For further information please contact our Randox Comms Team on 028 9445 1016 or email firstname.lastname@example.org
Results of our Liquid vs Lyophilised Poll
Having conducted a recent poll on our Social Media platforms (Facebook, LinkedIn & Twitter) asking our customers what format they preferred their quality control material in – liquid or lyophilised – we seen a large one sided answer in favour of Liquid controls. 78% can only be called a one sided result yet there were still 22% of people who chose Lyophilised.
What does this poll result really tell us? That most people prefer Liquid controls? Yes. Lyophilised controls are not as popular amongst our social following? Yes. However, it also tells us that even though most people chose a liquid format there was still almost a quarter of people who prefer to use lyophilised controls!
Liquid and lyophilised controls both have their advantages and disadvantages, this blog is designed to help you decide which is the best fit for your lab.
Firstly, it is important to note that there are two (2) distinct types of liquid control available on the market;Liquid ready-to-use and Liquid for ease-of-use, better known as Liquid Frozen. Both types of liquid controls reduce the potential for reconstitution errors and prevent contamination from poor quality water.
Liquid frozen controls must be thawed in the fridge before use making them a little less convenient than the liquid ready-to-use alternative.They require no reconstitution so the errors associated with that are removed. Due to the frozen nature of these controls, they are often shipped on dry ice to prevent thawing in transit, as such transportation costs can sometimes be quite significant.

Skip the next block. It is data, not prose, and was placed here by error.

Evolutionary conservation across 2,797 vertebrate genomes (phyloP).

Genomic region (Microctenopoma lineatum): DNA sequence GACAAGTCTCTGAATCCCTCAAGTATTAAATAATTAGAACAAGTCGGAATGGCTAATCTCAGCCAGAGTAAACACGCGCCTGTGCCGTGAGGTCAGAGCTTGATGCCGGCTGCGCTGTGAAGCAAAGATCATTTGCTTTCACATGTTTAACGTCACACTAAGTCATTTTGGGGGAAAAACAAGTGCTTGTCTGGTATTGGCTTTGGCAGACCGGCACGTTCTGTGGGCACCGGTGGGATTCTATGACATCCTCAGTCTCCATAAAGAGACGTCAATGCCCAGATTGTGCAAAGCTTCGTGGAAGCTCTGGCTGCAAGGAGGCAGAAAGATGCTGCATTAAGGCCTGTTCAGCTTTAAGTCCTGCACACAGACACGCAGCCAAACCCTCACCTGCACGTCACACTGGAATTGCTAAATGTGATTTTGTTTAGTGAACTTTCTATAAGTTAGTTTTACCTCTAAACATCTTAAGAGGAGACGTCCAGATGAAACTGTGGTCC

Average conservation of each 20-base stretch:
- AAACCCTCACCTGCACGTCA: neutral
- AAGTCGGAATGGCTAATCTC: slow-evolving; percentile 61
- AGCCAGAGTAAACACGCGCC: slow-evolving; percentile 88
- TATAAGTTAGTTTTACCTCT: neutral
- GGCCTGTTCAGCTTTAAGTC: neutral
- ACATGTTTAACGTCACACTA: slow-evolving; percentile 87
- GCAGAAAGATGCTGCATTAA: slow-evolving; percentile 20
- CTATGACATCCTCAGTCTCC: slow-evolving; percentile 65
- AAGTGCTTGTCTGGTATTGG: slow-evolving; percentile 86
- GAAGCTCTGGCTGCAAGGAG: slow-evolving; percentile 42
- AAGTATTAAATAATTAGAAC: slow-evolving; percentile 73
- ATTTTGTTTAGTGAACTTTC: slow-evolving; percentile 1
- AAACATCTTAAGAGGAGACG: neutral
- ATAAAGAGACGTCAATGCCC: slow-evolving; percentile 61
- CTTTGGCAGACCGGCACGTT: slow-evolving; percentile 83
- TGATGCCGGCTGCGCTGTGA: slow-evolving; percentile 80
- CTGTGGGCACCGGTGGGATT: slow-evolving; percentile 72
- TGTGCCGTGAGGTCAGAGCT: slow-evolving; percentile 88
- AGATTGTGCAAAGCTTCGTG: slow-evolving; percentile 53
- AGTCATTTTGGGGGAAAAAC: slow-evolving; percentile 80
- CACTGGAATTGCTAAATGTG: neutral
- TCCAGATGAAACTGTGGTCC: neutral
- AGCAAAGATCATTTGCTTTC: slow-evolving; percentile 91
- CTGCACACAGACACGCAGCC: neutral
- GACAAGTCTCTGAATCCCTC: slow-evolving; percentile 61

Liquid ready-to-use controls are arguably the most favoured of the three formats and it is easy to understand why. The controls are simple to use, they require no preparation and there is no need to thaw before use.– With zero preparation required, these controls really can be removed from the packaging and used right away! What’s more they can be conveniently stored at 2-8oC minimising expensive shipping costs.
Another major benefit of using a liquid ready-to-use control is the fact that they are ideal for the POCT (Point of Care Testing) market! Being able to use these controls on the spot is extremely beneficial to POC providers.
Lastly, the choice of 22% of respondents – lyophilised format. This is freeze dried material which requires the laboratory professional to reconstitute the sample using sterilised water and mixing before use. Although this format is not as easy to use as either liquid control it does come with many benefits to the laboratory. The enhanced stability of this control sees a shelf life of almost double the two years that is normal with a liquid control, however, the potential for reconstitution errors and the fact it is not as simple to use lead to the majority of people opting for a more convenient liquid control.
Randox Quality Control Range
With Randox QC there are a vast array of controls available in liquid ready-to-use and liquid frozen formats. Areas we have liquid frozen formats available in, include; Clinical Chemistry and Immunoassay.
Liquid ready-to-use controls can be found in the following; Liquid Cardiac, Blood Gas, Liquid Urine, Urinalysis, Specific Protein, Ammonia Ethanol, Haematology, Liquid HbA1c and Liquid Tumour Markers.
To register an interest in any of our controls simply contact us at acusera@Randox.com and let us know how we can help and support you or alternatively click here – where you will be redirected to our contact page.